Family violence and pregnancy
There is strong research that indicates women are at greater risk of experiencing family violence during pregnancy. Results from the 2012 ABS’ Personal Safety Survey (2013) (LINK) show that:
- 36% of women over the age of 18 have experienced physical or sexual violence by a known perpetrator since the age of 15
- Of those women, 22% experienced physical violence during pregnancy by a current partner, and 25% have experienced violence during pregnancy from a previous partner
- Of those who experienced violence during pregnancy by a previous partner, 25% indicated that the violence first occurred during pregnancy
There are a number of factors associated with family violence during pregnancy, including perpetrator jealousy/control, age (younger women are at a higher risk), and unintended pregnancy. Violence experienced from an intimate partner before pregnancy is the strongest risk factor, according to the Australian Institute of Family Studies (AIFS):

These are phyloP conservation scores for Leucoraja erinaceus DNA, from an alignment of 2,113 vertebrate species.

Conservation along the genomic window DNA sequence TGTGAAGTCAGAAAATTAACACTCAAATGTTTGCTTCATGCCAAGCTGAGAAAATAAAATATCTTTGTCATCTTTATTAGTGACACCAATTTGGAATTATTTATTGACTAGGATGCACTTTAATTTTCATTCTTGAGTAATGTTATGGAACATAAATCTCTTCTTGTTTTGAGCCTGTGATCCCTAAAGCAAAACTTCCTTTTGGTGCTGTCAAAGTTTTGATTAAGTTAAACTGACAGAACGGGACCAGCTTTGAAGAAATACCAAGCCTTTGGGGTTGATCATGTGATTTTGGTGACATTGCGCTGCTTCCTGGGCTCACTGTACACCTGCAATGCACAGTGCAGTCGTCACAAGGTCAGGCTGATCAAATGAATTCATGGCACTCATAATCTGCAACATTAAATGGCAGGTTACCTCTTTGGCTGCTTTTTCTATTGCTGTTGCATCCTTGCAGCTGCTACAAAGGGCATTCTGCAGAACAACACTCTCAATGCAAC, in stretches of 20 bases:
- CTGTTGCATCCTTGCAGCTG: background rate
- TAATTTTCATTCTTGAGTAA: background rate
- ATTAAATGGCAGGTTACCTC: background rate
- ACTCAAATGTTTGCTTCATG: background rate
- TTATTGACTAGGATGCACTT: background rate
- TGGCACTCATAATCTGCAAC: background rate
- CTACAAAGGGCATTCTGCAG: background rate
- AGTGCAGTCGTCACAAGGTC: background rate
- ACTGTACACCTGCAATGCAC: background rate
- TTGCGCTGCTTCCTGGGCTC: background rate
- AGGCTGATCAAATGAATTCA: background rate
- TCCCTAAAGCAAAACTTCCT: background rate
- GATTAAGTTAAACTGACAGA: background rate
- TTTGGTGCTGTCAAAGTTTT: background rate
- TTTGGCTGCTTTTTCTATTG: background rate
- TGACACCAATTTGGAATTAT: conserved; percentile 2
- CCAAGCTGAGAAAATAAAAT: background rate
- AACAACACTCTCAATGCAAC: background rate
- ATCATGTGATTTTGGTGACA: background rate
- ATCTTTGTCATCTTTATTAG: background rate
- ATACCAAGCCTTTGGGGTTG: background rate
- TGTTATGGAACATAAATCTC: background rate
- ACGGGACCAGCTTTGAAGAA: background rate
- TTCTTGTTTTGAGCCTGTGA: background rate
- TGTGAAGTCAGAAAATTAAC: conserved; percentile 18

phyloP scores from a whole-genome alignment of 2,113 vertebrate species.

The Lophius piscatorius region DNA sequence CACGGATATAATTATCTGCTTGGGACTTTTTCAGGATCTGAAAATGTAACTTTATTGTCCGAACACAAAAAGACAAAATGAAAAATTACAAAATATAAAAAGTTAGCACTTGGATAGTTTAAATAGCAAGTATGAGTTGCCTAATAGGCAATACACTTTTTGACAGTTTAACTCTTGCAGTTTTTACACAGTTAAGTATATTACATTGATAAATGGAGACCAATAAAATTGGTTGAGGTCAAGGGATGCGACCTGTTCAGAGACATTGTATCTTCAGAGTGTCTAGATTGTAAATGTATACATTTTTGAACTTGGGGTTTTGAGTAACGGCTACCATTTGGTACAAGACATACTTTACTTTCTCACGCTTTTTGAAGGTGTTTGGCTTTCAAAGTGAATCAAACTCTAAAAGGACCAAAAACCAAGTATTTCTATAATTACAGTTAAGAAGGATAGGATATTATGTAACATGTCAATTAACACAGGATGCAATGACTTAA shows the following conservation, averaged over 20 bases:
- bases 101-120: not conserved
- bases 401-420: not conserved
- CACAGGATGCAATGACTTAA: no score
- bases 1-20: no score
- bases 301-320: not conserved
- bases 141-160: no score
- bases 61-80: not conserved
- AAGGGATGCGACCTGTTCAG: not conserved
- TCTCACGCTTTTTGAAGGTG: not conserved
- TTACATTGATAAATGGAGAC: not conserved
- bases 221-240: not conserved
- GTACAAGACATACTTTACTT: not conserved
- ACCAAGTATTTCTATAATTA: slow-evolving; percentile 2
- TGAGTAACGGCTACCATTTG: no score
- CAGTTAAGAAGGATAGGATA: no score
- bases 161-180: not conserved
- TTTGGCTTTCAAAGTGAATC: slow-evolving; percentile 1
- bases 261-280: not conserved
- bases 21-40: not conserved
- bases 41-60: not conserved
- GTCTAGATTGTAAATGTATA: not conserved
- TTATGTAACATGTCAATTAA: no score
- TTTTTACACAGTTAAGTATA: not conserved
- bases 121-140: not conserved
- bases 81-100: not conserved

The impact on physical and mental health for a mother and her unborn child can include complications during pregnancy and birth (low birth weight, premature labour and miscarriage, foetal stress and/or trauma) and maternal depression/anxiety/post-natal depression.
Neurobiological research suggests that newborns exposed to domestic and family violence in utero are born with high levels of stress-related hormones (Mercedes, 2015). This can cause long-term effects in brain development and behaviour.
Violence experienced from an intimate partner before pregnancy is the strongest risk factor for predicting domestic and family violence during pregnancy (James et al., 2013). Brownridge and colleagues’ literature review (2011) suggested, for example, that existing verbal or psychological abuse prior to pregnancy was associated with the onset of physical violence during pregnancy. Risk of homicide by an intimate partner has also been found to increase during pregnancy in several studies